Garbage Power

Mubiru (Right) and Dr. Maalanti exchange the MoU's

Mubiru (Right) and Dr. Maalanti exchange the MoU's

Sunday, 24th February, 2008

KAMPALA City, Entebbe and Mukono municipalities’ garbage is going to be converted into energy. The conversion is going to be done by the energy and mineral development ministry and a joint energy company, Taylor/Sesam Energistics One Limited.

This article clearly spells out how it can be difficult to initiate a huge project in an African country. You might know all the policies and procedures of government, but what happens if the're no particular procedures in some parts of your business execution arrangements and yet you still have to move forward with your venture?

Read this story to understand how might have to tackle some of those business situations without a straight forward answer.

The ministry’s acting permanent secretary, Eng. Paul Mubiru, signed a memorandum of understanding on behalf of the Government while Dr. Noah Maalanti, the chief executive officer of the company, signed on their behalf to produce 33 megawatts of power from solid waste.

The company will finance the project, which is expected to cost $88m (about sh50b). “The memorandum gives us confidence as investors. The government has opened all doors for the project implementation and take-off,” says Sam Julius Lukwago, the company’s executive director for critical business links.

He added that they are looking forward to signing another memorandum with Kampala City Council (KCC) to allow them utilise all the waste.

Lukwago told The New Vision that the KCC memorandum will finalise the working document which consists of environment and social impact assessment, a long term waste management contract and the power purchase agreement.

“It will also update and conclude our feasibility studies review after gathering more data on waste availability and securing land for the project. We have land in Lubya but are waiting for a land title from KCC,” he explains.

A letter written by the local government minister, Kahinda Otafiire, at the beginning of last year to his permanent secretary, grants the company permission to collect as much waste as possible from KCC and the surrounding areas.

The purpose of the energy ministry’s memorandum is to guarantee access to garbage stocks in the three towns and assuring them of exclusive rights to ensure continuity.

Other requests in the memorandum are a government guarantee to Sesam/Taylor to buy down their economic unit cost by 10-35% and to give them a permission to proceed with concluding the draft power purchase agreement.

“We are yet to see the gazetting of the project by the Electricity Regulatory Authority, so we can go for public hearings. The Austrian government has agreed to fund the process of clean development mechanism certificate, which is a prerequisite,” Lukwago says.

Maalanti says the most important feature of the Taylor system’s environmental performance is that it minimises the amount of carbon converted to methane, which has 21-23 times more the global warming potential of carbon dioxide.”
The project has a multi-sectoral contribution to the economy.

The energy sector has security guarantee. Its source of energy is not affected by water levels or absence of sunlight at night. Uganda will have a demand of between 411 and 649 megawatts by 2010. The current 370MW is inadequate.

According to the Uganda Investment Authority 2005 report, Uganda’s electrification rate is one of the lowest in the world, with a grid access of only 5% and 2% in urban and rural areas respectively.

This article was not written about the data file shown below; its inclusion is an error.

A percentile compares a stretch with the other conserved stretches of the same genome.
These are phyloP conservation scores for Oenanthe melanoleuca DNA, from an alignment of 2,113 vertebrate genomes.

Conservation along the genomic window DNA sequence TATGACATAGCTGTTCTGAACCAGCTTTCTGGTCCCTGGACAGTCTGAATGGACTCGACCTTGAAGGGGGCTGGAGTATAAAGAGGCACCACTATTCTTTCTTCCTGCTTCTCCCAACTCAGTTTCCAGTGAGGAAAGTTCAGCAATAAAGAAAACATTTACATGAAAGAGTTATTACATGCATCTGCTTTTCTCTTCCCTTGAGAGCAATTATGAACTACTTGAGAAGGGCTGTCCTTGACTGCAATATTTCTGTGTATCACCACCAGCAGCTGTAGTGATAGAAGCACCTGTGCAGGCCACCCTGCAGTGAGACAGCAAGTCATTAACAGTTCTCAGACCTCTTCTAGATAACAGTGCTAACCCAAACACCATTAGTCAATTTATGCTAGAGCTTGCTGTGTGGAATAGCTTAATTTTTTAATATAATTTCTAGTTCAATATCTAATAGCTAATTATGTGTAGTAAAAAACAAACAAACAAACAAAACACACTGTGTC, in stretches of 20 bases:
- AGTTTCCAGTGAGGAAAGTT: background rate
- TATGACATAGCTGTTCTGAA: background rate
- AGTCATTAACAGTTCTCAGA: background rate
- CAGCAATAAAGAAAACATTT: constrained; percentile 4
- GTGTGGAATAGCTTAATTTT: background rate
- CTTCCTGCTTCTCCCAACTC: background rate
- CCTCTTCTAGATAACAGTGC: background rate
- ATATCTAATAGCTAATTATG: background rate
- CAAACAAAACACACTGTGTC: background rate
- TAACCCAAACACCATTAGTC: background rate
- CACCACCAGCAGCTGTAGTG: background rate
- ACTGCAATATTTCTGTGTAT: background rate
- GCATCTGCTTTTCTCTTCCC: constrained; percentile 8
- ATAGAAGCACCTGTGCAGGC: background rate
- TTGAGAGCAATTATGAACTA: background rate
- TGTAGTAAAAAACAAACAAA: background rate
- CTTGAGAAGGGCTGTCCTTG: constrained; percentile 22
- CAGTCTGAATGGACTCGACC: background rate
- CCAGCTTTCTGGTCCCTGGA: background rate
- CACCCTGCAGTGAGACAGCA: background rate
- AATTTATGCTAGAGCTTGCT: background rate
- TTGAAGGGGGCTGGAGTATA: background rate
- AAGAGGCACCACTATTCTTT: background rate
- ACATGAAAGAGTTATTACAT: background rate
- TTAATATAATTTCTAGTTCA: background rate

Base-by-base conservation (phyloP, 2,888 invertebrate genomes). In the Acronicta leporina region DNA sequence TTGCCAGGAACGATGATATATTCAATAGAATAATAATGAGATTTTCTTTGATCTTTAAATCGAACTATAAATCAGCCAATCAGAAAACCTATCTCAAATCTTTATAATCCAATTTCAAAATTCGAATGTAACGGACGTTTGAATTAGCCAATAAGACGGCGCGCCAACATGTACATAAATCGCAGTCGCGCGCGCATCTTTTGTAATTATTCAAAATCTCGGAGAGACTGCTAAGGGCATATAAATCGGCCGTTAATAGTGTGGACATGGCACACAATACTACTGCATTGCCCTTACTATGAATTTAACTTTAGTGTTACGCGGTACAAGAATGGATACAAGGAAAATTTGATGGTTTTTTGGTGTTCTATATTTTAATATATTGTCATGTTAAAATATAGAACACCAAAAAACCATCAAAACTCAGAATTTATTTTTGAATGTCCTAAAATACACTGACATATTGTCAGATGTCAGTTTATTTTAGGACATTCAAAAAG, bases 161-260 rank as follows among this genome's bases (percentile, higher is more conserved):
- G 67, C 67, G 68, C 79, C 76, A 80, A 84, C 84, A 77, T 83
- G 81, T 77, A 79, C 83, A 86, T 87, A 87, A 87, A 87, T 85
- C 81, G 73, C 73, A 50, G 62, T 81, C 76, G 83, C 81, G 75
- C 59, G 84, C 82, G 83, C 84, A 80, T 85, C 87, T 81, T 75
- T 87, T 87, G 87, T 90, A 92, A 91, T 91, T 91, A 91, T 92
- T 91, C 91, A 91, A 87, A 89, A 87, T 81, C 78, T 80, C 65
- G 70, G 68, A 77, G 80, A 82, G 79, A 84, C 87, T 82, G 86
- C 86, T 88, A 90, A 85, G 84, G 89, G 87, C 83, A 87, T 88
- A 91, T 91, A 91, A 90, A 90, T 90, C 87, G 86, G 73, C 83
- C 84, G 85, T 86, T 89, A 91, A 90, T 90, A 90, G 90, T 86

Only 200,000 customers are connected to the grid with an annual growth rate estimated between 5.5 and 7.5%. Some of the population use car batteries, solar and generators.

Maalanti says the initial 33MW will be enough for 30,000 households. “The generation will increase to 70MW, when an efficient waste collection system is put in place,” he adds.

“The project will also break the cycle of sanitation related epidemics by streamlining waste management,” he says. The cost of total garbage disposal management for the next 15 years is estimated at $42,000,000.

Currently, the Government spends close to $1m every year to manage about 40% collected waste. The project is to cut the cost by over 85% in the first five years of operation and could eliminate this cost after expansion of the gasifiers to consume 100% waste generated in the city. Only about 3% of the processed waste will be taken to the landfill.

The Kiteezi landfill lifespan remains with less than one and half years to reach capacity. At the same time, the population in Kampala is increasing at 3.7% per annum projecting 2,009,857 for the next ten years. About, 60,000 tonnes of waste will be generated monthly from the current 42,000 tonnes.

The Government requires in excess of sh400m monthly to achieve 100% collection. It collects only 40%.
Lack of electricity is one of the leading factors hindering investment in the country, according to the Uganda Investment Authority, January – March, 2007 report.

About 50% of firms regard electricity as a major constraint to investment. The licensed projects were worth US$525.3m. This means that an additional $500m could have been lost during this period because of lack of electricity.

Maalanti says the project remains the only solution to the garbage problem and brings about sustainable economic development through concretising the energy security in the most economically sound manner, without compromising environmental stability.

At the same time, it is a cost-effective investment for any country.

By John Kasozi - The New Vision

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Nov 19, 2010
Garbage Power
by: Anonymous

I has this company been able to move forward this venture. What is the current state of events?

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